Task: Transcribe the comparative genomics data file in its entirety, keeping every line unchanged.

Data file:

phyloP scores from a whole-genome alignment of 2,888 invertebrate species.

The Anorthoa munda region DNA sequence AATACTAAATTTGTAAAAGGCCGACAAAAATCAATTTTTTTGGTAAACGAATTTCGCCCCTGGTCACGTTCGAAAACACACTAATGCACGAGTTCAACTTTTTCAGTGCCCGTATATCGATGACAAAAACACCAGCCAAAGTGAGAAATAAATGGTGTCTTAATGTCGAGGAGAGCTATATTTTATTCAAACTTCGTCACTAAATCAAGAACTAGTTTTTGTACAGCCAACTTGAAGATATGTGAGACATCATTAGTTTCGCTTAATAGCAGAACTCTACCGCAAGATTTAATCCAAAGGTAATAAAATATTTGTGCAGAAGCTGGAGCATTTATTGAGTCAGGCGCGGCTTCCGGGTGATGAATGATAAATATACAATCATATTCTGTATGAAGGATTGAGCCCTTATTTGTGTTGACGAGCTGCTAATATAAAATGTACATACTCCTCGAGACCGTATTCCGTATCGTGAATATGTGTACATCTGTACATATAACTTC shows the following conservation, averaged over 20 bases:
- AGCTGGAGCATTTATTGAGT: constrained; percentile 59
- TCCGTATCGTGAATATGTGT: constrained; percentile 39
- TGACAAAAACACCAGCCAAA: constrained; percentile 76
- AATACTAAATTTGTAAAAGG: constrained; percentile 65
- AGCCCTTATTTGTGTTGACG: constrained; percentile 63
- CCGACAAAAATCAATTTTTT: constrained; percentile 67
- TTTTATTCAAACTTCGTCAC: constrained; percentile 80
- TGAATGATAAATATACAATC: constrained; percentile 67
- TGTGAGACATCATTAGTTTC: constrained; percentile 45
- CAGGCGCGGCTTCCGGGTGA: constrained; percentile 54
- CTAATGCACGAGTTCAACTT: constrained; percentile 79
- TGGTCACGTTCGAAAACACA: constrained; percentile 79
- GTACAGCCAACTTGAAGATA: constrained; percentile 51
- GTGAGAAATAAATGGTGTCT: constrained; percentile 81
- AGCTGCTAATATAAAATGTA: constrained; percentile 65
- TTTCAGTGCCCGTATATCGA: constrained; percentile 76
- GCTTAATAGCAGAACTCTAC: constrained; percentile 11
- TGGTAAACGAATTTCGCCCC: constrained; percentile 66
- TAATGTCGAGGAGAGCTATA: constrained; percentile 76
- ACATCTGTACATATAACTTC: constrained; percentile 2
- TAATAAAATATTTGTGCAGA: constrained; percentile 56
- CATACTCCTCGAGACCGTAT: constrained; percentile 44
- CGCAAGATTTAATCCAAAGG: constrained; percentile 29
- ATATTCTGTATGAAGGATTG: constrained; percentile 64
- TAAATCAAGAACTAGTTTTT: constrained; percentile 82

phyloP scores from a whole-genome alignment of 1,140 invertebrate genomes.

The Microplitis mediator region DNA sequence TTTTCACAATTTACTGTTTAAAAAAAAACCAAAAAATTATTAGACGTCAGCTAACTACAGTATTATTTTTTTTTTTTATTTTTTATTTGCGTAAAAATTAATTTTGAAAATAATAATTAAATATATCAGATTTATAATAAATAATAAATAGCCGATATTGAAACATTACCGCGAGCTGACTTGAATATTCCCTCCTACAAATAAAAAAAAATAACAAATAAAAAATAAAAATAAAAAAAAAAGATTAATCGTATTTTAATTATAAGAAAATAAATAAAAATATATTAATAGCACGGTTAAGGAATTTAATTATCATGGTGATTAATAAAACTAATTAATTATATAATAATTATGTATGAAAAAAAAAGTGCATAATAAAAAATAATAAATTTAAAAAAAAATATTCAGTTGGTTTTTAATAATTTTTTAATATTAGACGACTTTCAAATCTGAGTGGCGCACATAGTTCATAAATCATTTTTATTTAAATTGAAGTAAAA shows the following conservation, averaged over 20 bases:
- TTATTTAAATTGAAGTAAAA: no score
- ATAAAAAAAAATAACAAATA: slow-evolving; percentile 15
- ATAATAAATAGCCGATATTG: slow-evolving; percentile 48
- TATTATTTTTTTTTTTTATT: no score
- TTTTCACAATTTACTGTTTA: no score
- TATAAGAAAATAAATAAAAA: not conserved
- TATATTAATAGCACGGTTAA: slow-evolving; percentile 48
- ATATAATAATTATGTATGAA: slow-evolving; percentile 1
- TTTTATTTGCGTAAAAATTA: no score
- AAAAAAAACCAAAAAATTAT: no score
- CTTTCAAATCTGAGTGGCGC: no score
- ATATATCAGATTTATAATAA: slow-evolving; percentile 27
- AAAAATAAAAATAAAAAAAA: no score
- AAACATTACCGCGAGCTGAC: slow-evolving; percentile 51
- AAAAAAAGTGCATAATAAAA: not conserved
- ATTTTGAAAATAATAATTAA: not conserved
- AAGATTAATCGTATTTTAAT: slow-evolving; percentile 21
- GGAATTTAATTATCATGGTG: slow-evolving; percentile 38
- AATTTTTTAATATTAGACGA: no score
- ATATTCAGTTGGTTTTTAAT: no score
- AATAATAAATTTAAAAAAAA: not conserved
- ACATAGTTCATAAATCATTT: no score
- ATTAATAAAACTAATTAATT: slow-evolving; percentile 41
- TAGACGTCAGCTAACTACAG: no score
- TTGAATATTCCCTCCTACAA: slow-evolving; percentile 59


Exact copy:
phyloP scores from a whole-genome alignment of 2,888 invertebrate species.

The Anorthoa munda region DNA sequence AATACTAAATTTGTAAAAGGCCGACAAAAATCAATTTTTTTGGTAAACGAATTTCGCCCCTGGTCACGTTCGAAAACACACTAATGCACGAGTTCAACTTTTTCAGTGCCCGTATATCGATGACAAAAACACCAGCCAAAGTGAGAAATAAATGGTGTCTTAATGTCGAGGAGAGCTATATTTTATTCAAACTTCGTCACTAAATCAAGAACTAGTTTTTGTACAGCCAACTTGAAGATATGTGAGACATCATTAGTTTCGCTTAATAGCAGAACTCTACCGCAAGATTTAATCCAAAGGTAATAAAATATTTGTGCAGAAGCTGGAGCATTTATTGAGTCAGGCGCGGCTTCCGGGTGATGAATGATAAATATACAATCATATTCTGTATGAAGGATTGAGCCCTTATTTGTGTTGACGAGCTGCTAATATAAAATGTACATACTCCTCGAGACCGTATTCCGTATCGTGAATATGTGTACATCTGTACATATAACTTC shows the following conservation, averaged over 20 bases:
- AGCTGGAGCATTTATTGAGT: constrained; percentile 59
- TCCGTATCGTGAATATGTGT: constrained; percentile 39
- TGACAAAAACACCAGCCAAA: constrained; percentile 76
- AATACTAAATTTGTAAAAGG: constrained; percentile 65
- AGCCCTTATTTGTGTTGACG: constrained; percentile 63
- CCGACAAAAATCAATTTTTT: constrained; percentile 67
- TTTTATTCAAACTTCGTCAC: constrained; percentile 80
- TGAATGATAAATATACAATC: constrained; percentile 67
- TGTGAGACATCATTAGTTTC: constrained; percentile 45
- CAGGCGCGGCTTCCGGGTGA: constrained; percentile 54
- CTAATGCACGAGTTCAACTT: constrained; percentile 79
- TGGTCACGTTCGAAAACACA: constrained; percentile 79
- GTACAGCCAACTTGAAGATA: constrained; percentile 51
- GTGAGAAATAAATGGTGTCT: constrained; percentile 81
- AGCTGCTAATATAAAATGTA: constrained; percentile 65
- TTTCAGTGCCCGTATATCGA: constrained; percentile 76
- GCTTAATAGCAGAACTCTAC: constrained; percentile 11
- TGGTAAACGAATTTCGCCCC: constrained; percentile 66
- TAATGTCGAGGAGAGCTATA: constrained; percentile 76
- ACATCTGTACATATAACTTC: constrained; percentile 2
- TAATAAAATATTTGTGCAGA: constrained; percentile 56
- CATACTCCTCGAGACCGTAT: constrained; percentile 44
- CGCAAGATTTAATCCAAAGG: constrained; percentile 29
- ATATTCTGTATGAAGGATTG: constrained; percentile 64
- TAAATCAAGAACTAGTTTTT: constrained; percentile 82

phyloP scores from a whole-genome alignment of 1,140 invertebrate genomes.

The Microplitis mediator region DNA sequence TTTTCACAATTTACTGTTTAAAAAAAAACCAAAAAATTATTAGACGTCAGCTAACTACAGTATTATTTTTTTTTTTTATTTTTTATTTGCGTAAAAATTAATTTTGAAAATAATAATTAAATATATCAGATTTATAATAAATAATAAATAGCCGATATTGAAACATTACCGCGAGCTGACTTGAATATTCCCTCCTACAAATAAAAAAAAATAACAAATAAAAAATAAAAATAAAAAAAAAAGATTAATCGTATTTTAATTATAAGAAAATAAATAAAAATATATTAATAGCACGGTTAAGGAATTTAATTATCATGGTGATTAATAAAACTAATTAATTATATAATAATTATGTATGAAAAAAAAAGTGCATAATAAAAAATAATAAATTTAAAAAAAAATATTCAGTTGGTTTTTAATAATTTTTTAATATTAGACGACTTTCAAATCTGAGTGGCGCACATAGTTCATAAATCATTTTTATTTAAATTGAAGTAAAA shows the following conservation, averaged over 20 bases:
- TTATTTAAATTGAAGTAAAA: no score
- ATAAAAAAAAATAACAAATA: slow-evolving; percentile 15
- ATAATAAATAGCCGATATTG: slow-evolving; percentile 48
- TATTATTTTTTTTTTTTATT: no score
- TTTTCACAATTTACTGTTTA: no score
- TATAAGAAAATAAATAAAAA: not conserved
- TATATTAATAGCACGGTTAA: slow-evolving; percentile 48
- ATATAATAATTATGTATGAA: slow-evolving; percentile 1
- TTTTATTTGCGTAAAAATTA: no score
- AAAAAAAACCAAAAAATTAT: no score
- CTTTCAAATCTGAGTGGCGC: no score
- ATATATCAGATTTATAATAA: slow-evolving; percentile 27
- AAAAATAAAAATAAAAAAAA: no score
- AAACATTACCGCGAGCTGAC: slow-evolving; percentile 51
- AAAAAAAGTGCATAATAAAA: not conserved
- ATTTTGAAAATAATAATTAA: not conserved
- AAGATTAATCGTATTTTAAT: slow-evolving; percentile 21
- GGAATTTAATTATCATGGTG: slow-evolving; percentile 38
- AATTTTTTAATATTAGACGA: no score
- ATATTCAGTTGGTTTTTAAT: no score
- AATAATAAATTTAAAAAAAA: not conserved
- ACATAGTTCATAAATCATTT: no score
- ATTAATAAAACTAATTAATT: slow-evolving; percentile 41
- TAGACGTCAGCTAACTACAG: no score
- TTGAATATTCCCTCCTACAA: slow-evolving; percentile 59